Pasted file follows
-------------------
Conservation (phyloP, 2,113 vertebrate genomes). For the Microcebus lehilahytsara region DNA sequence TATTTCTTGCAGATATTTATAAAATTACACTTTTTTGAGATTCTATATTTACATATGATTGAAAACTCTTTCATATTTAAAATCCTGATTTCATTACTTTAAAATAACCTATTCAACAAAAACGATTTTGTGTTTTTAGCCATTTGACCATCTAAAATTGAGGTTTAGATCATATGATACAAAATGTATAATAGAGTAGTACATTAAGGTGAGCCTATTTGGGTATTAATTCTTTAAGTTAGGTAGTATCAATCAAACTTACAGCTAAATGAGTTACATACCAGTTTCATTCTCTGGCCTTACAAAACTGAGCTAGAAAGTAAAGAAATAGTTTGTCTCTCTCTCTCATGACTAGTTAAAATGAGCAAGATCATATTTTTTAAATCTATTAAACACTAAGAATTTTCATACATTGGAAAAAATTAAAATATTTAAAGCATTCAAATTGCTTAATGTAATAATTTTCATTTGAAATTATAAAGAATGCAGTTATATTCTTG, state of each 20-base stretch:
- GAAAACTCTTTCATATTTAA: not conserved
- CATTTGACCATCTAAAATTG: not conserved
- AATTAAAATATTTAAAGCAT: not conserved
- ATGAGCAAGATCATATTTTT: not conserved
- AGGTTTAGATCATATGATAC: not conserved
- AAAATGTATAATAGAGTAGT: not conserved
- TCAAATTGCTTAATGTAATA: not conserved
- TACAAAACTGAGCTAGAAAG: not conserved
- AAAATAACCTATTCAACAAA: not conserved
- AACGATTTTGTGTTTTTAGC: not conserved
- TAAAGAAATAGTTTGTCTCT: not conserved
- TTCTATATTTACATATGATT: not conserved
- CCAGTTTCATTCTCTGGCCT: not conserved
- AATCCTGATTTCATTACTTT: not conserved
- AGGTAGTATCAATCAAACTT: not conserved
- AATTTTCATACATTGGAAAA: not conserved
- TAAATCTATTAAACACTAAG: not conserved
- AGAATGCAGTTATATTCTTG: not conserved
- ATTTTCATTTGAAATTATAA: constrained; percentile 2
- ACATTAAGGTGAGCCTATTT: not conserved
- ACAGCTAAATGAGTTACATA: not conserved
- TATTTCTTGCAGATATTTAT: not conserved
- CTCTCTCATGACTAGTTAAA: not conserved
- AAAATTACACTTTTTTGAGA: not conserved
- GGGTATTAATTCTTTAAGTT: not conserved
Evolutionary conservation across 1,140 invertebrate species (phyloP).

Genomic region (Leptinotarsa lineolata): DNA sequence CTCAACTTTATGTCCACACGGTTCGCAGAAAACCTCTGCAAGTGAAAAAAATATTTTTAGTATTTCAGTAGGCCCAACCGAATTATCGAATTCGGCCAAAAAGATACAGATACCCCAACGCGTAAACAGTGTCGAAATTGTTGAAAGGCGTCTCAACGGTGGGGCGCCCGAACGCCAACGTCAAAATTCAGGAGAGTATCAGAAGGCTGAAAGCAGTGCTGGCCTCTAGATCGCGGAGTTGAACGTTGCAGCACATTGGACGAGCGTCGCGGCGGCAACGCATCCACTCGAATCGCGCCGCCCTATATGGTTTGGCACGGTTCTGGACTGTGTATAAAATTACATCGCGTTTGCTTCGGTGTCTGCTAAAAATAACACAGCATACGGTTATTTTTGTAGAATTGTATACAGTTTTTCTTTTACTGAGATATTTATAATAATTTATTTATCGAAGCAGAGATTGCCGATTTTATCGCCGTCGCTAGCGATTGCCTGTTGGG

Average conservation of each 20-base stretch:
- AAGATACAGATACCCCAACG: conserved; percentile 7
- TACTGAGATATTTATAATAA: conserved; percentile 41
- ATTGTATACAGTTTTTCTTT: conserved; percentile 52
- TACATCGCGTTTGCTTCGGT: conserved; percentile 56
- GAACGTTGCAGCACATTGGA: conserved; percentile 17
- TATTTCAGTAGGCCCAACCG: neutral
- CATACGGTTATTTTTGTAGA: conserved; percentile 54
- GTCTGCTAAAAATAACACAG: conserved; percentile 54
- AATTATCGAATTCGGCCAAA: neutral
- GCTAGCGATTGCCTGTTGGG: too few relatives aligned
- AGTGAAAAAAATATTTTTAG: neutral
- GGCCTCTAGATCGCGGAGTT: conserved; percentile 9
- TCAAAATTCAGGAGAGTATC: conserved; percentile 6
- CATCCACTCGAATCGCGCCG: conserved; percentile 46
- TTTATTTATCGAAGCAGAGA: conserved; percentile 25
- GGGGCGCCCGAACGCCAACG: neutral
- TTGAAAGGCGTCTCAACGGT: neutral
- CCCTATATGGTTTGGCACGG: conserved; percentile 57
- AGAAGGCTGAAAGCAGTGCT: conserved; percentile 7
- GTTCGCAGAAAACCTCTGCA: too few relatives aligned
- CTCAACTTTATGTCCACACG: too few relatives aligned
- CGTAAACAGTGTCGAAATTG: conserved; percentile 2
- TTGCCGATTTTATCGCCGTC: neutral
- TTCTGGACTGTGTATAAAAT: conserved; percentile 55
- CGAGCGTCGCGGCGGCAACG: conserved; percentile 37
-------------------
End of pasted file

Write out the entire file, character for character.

Conservation (phyloP, 2,113 vertebrate genomes). For the Microcebus lehilahytsara region DNA sequence TATTTCTTGCAGATATTTATAAAATTACACTTTTTTGAGATTCTATATTTACATATGATTGAAAACTCTTTCATATTTAAAATCCTGATTTCATTACTTTAAAATAACCTATTCAACAAAAACGATTTTGTGTTTTTAGCCATTTGACCATCTAAAATTGAGGTTTAGATCATATGATACAAAATGTATAATAGAGTAGTACATTAAGGTGAGCCTATTTGGGTATTAATTCTTTAAGTTAGGTAGTATCAATCAAACTTACAGCTAAATGAGTTACATACCAGTTTCATTCTCTGGCCTTACAAAACTGAGCTAGAAAGTAAAGAAATAGTTTGTCTCTCTCTCTCATGACTAGTTAAAATGAGCAAGATCATATTTTTTAAATCTATTAAACACTAAGAATTTTCATACATTGGAAAAAATTAAAATATTTAAAGCATTCAAATTGCTTAATGTAATAATTTTCATTTGAAATTATAAAGAATGCAGTTATATTCTTG, state of each 20-base stretch:
- GAAAACTCTTTCATATTTAA: not conserved
- CATTTGACCATCTAAAATTG: not conserved
- AATTAAAATATTTAAAGCAT: not conserved
- ATGAGCAAGATCATATTTTT: not conserved
- AGGTTTAGATCATATGATAC: not conserved
- AAAATGTATAATAGAGTAGT: not conserved
- TCAAATTGCTTAATGTAATA: not conserved
- TACAAAACTGAGCTAGAAAG: not conserved
- AAAATAACCTATTCAACAAA: not conserved
- AACGATTTTGTGTTTTTAGC: not conserved
- TAAAGAAATAGTTTGTCTCT: not conserved
- TTCTATATTTACATATGATT: not conserved
- CCAGTTTCATTCTCTGGCCT: not conserved
- AATCCTGATTTCATTACTTT: not conserved
- AGGTAGTATCAATCAAACTT: not conserved
- AATTTTCATACATTGGAAAA: not conserved
- TAAATCTATTAAACACTAAG: not conserved
- AGAATGCAGTTATATTCTTG: not conserved
- ATTTTCATTTGAAATTATAA: constrained; percentile 2
- ACATTAAGGTGAGCCTATTT: not conserved
- ACAGCTAAATGAGTTACATA: not conserved
- TATTTCTTGCAGATATTTAT: not conserved
- CTCTCTCATGACTAGTTAAA: not conserved
- AAAATTACACTTTTTTGAGA: not conserved
- GGGTATTAATTCTTTAAGTT: not conserved
Evolutionary conservation across 1,140 invertebrate species (phyloP).

Genomic region (Leptinotarsa lineolata): DNA sequence CTCAACTTTATGTCCACACGGTTCGCAGAAAACCTCTGCAAGTGAAAAAAATATTTTTAGTATTTCAGTAGGCCCAACCGAATTATCGAATTCGGCCAAAAAGATACAGATACCCCAACGCGTAAACAGTGTCGAAATTGTTGAAAGGCGTCTCAACGGTGGGGCGCCCGAACGCCAACGTCAAAATTCAGGAGAGTATCAGAAGGCTGAAAGCAGTGCTGGCCTCTAGATCGCGGAGTTGAACGTTGCAGCACATTGGACGAGCGTCGCGGCGGCAACGCATCCACTCGAATCGCGCCGCCCTATATGGTTTGGCACGGTTCTGGACTGTGTATAAAATTACATCGCGTTTGCTTCGGTGTCTGCTAAAAATAACACAGCATACGGTTATTTTTGTAGAATTGTATACAGTTTTTCTTTTACTGAGATATTTATAATAATTTATTTATCGAAGCAGAGATTGCCGATTTTATCGCCGTCGCTAGCGATTGCCTGTTGGG

Average conservation of each 20-base stretch:
- AAGATACAGATACCCCAACG: conserved; percentile 7
- TACTGAGATATTTATAATAA: conserved; percentile 41
- ATTGTATACAGTTTTTCTTT: conserved; percentile 52
- TACATCGCGTTTGCTTCGGT: conserved; percentile 56
- GAACGTTGCAGCACATTGGA: conserved; percentile 17
- TATTTCAGTAGGCCCAACCG: neutral
- CATACGGTTATTTTTGTAGA: conserved; percentile 54
- GTCTGCTAAAAATAACACAG: conserved; percentile 54
- AATTATCGAATTCGGCCAAA: neutral
- GCTAGCGATTGCCTGTTGGG: too few relatives aligned
- AGTGAAAAAAATATTTTTAG: neutral
- GGCCTCTAGATCGCGGAGTT: conserved; percentile 9
- TCAAAATTCAGGAGAGTATC: conserved; percentile 6
- CATCCACTCGAATCGCGCCG: conserved; percentile 46
- TTTATTTATCGAAGCAGAGA: conserved; percentile 25
- GGGGCGCCCGAACGCCAACG: neutral
- TTGAAAGGCGTCTCAACGGT: neutral
- CCCTATATGGTTTGGCACGG: conserved; percentile 57
- AGAAGGCTGAAAGCAGTGCT: conserved; percentile 7
- GTTCGCAGAAAACCTCTGCA: too few relatives aligned
- CTCAACTTTATGTCCACACG: too few relatives aligned
- CGTAAACAGTGTCGAAATTG: conserved; percentile 2
- TTGCCGATTTTATCGCCGTC: neutral
- TTCTGGACTGTGTATAAAAT: conserved; percentile 55
- CGAGCGTCGCGGCGGCAACG: conserved; percentile 37